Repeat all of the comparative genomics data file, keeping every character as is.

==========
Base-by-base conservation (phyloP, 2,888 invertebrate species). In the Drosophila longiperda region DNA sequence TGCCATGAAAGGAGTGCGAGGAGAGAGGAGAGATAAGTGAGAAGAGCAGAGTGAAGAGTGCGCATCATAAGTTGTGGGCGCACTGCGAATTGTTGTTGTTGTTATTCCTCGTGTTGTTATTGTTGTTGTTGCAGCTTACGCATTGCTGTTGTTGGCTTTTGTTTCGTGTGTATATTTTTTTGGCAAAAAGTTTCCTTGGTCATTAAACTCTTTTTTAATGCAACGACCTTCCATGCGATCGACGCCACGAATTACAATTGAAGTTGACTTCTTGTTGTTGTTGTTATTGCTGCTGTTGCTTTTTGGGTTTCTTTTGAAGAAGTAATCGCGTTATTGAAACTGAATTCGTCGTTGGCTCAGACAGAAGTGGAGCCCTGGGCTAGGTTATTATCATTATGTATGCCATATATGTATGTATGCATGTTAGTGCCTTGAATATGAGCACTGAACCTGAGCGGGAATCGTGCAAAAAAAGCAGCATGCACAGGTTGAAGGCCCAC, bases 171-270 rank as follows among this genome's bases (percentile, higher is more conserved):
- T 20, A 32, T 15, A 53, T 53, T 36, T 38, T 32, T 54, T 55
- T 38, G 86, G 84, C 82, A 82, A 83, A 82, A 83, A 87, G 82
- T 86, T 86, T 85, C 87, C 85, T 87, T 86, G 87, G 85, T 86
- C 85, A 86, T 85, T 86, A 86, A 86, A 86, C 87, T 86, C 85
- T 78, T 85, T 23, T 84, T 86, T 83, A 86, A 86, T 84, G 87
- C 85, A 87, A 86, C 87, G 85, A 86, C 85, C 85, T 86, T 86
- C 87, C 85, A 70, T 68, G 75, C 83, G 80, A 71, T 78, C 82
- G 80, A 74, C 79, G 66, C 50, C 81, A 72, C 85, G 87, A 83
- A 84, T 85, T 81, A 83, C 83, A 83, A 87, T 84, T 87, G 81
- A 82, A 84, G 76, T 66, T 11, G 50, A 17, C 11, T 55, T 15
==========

Base-by-base conservation (phyloP, 2,888 invertebrate species). In the Drosophila longiperda region DNA sequence TGCCATGAAAGGAGTGCGAGGAGAGAGGAGAGATAAGTGAGAAGAGCAGAGTGAAGAGTGCGCATCATAAGTTGTGGGCGCACTGCGAATTGTTGTTGTTGTTATTCCTCGTGTTGTTATTGTTGTTGTTGCAGCTTACGCATTGCTGTTGTTGGCTTTTGTTTCGTGTGTATATTTTTTTGGCAAAAAGTTTCCTTGGTCATTAAACTCTTTTTTAATGCAACGACCTTCCATGCGATCGACGCCACGAATTACAATTGAAGTTGACTTCTTGTTGTTGTTGTTATTGCTGCTGTTGCTTTTTGGGTTTCTTTTGAAGAAGTAATCGCGTTATTGAAACTGAATTCGTCGTTGGCTCAGACAGAAGTGGAGCCCTGGGCTAGGTTATTATCATTATGTATGCCATATATGTATGTATGCATGTTAGTGCCTTGAATATGAGCACTGAACCTGAGCGGGAATCGTGCAAAAAAAGCAGCATGCACAGGTTGAAGGCCCAC, bases 171-270 rank as follows among this genome's bases (percentile, higher is more conserved):
- T 20, A 32, T 15, A 53, T 53, T 36, T 38, T 32, T 54, T 55
- T 38, G 86, G 84, C 82, A 82, A 83, A 82, A 83, A 87, G 82
- T 86, T 86, T 85, C 87, C 85, T 87, T 86, G 87, G 85, T 86
- C 85, A 86, T 85, T 86, A 86, A 86, A 86, C 87, T 86, C 85
- T 78, T 85, T 23, T 84, T 86, T 83, A 86, A 86, T 84, G 87
- C 85, A 87, A 86, C 87, G 85, A 86, C 85, C 85, T 86, T 86
- C 87, C 85, A 70, T 68, G 75, C 83, G 80, A 71, T 78, C 82
- G 80, A 74, C 79, G 66, C 50, C 81, A 72, C 85, G 87, A 83
- A 84, T 85, T 81, A 83, C 83, A 83, A 87, T 84, T 87, G 81
- A 82, A 84, G 76, T 66, T 11, G 50, A 17, C 11, T 55, T 15